It is a badly kept secret on Capitol Hill that many Democratic lawmakers, especially those facing tough elections, want President Clinton to resign. But they are afraid of the political risk in saying so.

With new evidence soon to become public, Democratic House members increasingly fear that Clinton may drag down the party's candidates by hanging onto his job past the Nov. 3 congressional elec-tions.Above all, Democrats want Clinton's fate resolved quickly. Clinton's resignation would accomplish that, while impeachment hearings, even if the president emerged with his job intact, would not.

The anxious Democrats are expressing their concerns to friends, colleagues and campaign operatives, but apparently not to those who matter most: The public and the president himself.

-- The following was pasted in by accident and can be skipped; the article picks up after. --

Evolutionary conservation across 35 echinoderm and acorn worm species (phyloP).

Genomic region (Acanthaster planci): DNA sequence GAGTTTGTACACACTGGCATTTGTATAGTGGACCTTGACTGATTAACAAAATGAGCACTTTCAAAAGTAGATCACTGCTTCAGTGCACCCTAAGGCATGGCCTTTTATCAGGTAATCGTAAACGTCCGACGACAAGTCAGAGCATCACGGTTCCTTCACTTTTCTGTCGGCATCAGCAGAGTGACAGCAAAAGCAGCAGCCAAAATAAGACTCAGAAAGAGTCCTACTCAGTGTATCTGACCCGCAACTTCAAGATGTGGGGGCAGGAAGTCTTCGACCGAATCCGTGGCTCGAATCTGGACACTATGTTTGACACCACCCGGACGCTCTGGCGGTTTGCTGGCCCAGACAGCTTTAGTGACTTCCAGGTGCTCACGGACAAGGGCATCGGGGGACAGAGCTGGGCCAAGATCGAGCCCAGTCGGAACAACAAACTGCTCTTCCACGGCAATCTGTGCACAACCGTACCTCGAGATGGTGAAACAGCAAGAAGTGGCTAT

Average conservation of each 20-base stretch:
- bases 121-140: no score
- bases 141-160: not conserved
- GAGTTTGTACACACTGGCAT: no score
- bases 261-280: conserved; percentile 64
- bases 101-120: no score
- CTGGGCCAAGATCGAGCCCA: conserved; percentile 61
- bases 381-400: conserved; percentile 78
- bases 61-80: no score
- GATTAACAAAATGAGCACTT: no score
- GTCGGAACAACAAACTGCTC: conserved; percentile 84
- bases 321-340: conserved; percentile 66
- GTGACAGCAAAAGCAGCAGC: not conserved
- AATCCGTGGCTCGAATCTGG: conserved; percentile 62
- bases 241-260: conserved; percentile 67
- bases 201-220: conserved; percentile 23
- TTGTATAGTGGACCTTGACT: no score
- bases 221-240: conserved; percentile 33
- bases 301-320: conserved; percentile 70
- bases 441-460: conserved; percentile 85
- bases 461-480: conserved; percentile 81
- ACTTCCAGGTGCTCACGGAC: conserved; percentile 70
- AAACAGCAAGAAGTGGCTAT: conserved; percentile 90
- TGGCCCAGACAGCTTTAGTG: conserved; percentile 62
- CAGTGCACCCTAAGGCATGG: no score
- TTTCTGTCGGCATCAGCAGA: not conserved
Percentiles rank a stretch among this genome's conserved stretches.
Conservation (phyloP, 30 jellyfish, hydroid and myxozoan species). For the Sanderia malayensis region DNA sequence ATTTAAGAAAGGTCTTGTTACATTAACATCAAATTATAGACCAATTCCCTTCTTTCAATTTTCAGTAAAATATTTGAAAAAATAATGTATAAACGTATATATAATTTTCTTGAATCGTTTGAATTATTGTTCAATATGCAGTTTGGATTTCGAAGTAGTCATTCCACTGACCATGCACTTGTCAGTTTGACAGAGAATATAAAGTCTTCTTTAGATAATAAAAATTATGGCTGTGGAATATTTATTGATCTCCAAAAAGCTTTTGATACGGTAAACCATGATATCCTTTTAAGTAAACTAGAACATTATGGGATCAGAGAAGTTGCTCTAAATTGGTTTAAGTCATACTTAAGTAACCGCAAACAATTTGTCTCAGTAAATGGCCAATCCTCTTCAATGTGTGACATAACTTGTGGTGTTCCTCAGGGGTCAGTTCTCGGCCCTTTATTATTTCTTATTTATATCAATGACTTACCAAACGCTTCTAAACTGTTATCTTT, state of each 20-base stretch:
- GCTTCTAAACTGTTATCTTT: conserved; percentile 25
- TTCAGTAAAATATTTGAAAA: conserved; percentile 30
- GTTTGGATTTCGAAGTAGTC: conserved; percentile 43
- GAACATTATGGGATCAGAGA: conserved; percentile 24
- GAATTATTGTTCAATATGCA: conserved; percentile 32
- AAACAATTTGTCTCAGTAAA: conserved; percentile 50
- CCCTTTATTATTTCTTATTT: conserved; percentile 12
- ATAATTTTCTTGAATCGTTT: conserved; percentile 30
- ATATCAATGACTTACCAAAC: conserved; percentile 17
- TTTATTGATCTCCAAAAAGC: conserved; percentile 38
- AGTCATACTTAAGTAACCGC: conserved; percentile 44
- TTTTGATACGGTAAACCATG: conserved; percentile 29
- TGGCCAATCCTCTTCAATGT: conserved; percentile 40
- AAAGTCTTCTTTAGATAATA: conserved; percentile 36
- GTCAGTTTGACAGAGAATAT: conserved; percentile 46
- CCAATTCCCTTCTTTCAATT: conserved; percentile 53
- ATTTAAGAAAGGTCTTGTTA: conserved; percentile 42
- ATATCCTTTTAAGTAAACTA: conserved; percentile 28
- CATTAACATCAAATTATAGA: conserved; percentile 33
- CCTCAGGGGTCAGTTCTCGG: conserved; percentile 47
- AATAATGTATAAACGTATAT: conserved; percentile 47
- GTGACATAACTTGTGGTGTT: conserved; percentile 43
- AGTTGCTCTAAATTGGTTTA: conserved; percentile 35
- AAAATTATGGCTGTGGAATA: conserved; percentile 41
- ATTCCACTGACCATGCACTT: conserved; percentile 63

"They want him to leave," a top aide to a senior House Democrat said this week. The aide said that members of the president's own party lack the will to suggest he step down, in part because his approval ratings remain high.

Affecting an Arkansas drawl, the aide imagined Clinton's reaction if a troupe of Democrats marched to the White House and urged Clinton to step down: "I'm at 60 (percent approval rating). Where are you?"

Of course, not all Democrats want Clinton to resign. But because so many of the lawmakers remain circumspect, it is impossible to tell just how much support Clinton does have on Capitol Hill. Experienced political pundits think it's precious little.